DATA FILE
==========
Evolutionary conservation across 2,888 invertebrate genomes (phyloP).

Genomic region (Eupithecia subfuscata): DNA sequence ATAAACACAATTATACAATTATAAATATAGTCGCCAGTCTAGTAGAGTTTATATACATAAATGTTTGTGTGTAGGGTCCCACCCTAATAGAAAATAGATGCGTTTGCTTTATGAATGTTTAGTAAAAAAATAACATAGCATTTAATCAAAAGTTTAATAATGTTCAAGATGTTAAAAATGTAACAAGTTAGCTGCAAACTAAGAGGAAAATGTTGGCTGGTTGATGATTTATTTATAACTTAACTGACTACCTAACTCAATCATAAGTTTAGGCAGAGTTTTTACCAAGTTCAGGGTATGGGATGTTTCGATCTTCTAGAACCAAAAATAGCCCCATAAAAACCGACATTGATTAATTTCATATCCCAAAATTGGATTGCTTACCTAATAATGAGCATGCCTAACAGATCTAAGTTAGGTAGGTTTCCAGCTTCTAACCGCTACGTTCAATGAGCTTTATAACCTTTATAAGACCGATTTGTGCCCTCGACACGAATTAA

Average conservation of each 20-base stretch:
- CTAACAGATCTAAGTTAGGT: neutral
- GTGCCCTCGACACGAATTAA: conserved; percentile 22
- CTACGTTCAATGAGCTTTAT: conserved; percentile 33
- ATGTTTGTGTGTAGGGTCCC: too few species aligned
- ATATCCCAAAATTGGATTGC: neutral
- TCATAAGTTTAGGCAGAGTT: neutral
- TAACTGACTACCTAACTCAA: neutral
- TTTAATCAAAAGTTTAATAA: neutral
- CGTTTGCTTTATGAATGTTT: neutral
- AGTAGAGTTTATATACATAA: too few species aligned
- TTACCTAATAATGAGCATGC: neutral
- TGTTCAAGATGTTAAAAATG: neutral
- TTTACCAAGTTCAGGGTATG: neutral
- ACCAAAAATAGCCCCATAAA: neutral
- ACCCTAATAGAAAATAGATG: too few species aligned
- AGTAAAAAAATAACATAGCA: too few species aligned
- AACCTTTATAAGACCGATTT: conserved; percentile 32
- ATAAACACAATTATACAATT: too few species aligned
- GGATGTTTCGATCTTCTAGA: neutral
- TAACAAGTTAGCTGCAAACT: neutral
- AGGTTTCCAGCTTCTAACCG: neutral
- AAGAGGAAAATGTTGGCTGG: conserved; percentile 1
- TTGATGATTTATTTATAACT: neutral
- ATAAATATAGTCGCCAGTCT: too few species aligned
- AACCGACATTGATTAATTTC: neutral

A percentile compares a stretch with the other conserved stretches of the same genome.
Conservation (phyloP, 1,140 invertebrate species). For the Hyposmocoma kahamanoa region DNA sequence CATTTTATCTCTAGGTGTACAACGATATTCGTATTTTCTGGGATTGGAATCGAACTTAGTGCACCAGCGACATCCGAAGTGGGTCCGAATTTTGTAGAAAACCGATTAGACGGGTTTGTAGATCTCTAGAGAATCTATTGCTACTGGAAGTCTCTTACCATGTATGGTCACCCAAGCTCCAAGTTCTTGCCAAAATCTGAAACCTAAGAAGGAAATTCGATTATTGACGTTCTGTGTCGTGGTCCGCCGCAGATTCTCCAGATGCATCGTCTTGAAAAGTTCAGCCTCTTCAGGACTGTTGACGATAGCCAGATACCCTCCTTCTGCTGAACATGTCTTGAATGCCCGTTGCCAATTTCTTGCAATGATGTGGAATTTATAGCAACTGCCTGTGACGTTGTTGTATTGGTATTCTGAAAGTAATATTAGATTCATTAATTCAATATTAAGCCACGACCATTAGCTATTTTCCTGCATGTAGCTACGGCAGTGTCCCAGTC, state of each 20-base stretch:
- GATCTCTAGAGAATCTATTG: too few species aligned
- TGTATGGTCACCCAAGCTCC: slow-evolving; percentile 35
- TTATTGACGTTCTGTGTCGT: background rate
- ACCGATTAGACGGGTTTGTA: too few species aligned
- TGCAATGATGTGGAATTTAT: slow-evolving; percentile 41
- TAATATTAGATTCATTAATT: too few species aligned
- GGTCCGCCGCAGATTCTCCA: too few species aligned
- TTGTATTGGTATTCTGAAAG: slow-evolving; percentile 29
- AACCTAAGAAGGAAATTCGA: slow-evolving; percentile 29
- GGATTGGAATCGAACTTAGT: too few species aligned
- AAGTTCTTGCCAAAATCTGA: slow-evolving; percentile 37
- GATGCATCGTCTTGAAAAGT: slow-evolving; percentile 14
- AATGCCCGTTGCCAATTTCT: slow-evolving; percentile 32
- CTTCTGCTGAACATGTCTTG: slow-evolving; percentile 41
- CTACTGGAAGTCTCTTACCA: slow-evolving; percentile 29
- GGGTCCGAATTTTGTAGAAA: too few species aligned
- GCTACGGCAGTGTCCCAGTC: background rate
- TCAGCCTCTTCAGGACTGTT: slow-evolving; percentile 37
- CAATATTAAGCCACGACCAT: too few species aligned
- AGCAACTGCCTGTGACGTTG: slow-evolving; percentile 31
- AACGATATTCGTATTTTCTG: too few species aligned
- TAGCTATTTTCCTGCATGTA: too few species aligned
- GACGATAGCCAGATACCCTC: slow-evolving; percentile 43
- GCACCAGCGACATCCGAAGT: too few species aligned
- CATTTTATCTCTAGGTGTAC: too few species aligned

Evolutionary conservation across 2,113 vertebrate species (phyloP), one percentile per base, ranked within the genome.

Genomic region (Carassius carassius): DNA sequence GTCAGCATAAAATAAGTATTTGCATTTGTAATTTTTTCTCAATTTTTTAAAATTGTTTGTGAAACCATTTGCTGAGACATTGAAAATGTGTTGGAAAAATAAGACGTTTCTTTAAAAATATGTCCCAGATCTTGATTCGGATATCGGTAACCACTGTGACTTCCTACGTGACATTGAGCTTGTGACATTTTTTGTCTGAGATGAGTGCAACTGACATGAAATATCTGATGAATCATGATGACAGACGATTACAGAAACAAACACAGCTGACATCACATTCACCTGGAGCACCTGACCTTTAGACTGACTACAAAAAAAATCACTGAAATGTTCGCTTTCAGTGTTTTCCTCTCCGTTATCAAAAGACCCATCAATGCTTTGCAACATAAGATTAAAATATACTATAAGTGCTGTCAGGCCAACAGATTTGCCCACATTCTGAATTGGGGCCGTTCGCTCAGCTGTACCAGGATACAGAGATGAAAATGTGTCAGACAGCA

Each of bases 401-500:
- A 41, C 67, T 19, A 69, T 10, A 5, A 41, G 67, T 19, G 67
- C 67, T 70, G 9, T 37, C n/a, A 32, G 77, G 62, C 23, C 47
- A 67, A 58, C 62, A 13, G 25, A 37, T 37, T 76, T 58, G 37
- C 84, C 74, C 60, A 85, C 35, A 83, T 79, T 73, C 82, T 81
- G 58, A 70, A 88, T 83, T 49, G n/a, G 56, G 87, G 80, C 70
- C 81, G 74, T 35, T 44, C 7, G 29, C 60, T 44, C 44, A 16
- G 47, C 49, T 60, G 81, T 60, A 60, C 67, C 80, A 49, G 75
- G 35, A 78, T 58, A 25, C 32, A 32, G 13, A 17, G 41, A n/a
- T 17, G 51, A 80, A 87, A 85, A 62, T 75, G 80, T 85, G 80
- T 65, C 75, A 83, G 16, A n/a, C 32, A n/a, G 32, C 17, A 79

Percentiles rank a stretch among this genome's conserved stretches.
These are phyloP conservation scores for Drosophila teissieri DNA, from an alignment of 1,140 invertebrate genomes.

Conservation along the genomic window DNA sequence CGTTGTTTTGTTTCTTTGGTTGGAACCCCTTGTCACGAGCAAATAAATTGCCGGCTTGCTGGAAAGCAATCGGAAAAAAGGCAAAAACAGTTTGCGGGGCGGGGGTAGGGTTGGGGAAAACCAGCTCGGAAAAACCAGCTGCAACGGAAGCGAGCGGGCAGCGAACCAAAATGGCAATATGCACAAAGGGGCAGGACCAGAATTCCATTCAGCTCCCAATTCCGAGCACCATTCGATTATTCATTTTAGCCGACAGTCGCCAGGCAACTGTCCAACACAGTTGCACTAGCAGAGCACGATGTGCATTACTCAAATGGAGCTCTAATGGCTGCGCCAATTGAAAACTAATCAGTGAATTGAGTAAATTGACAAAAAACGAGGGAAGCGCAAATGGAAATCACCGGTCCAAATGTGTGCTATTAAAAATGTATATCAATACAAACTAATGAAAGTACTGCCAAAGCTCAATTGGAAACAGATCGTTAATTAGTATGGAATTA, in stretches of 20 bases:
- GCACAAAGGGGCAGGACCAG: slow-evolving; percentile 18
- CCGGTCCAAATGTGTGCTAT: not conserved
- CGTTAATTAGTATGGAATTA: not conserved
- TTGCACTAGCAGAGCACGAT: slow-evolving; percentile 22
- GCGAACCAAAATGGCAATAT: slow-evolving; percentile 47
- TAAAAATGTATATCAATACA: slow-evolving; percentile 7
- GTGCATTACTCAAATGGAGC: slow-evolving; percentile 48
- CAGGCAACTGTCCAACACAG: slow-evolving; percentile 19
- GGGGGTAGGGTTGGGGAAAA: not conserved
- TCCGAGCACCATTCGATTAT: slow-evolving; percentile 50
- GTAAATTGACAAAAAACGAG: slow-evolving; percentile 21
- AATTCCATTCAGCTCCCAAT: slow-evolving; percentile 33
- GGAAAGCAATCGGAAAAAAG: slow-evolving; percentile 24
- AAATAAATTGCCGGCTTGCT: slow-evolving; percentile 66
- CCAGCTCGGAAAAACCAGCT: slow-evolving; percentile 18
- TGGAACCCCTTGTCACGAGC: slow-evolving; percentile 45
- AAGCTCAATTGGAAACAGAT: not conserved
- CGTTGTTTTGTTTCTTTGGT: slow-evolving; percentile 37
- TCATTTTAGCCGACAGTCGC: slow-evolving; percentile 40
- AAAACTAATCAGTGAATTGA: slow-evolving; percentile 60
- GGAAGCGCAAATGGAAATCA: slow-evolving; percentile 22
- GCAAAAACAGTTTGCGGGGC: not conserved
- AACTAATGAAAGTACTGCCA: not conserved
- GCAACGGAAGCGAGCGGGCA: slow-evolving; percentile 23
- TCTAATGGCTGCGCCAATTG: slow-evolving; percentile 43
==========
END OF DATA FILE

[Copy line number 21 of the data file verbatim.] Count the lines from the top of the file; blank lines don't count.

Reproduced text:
- ATAAACACAATTATACAATT: too few species aligned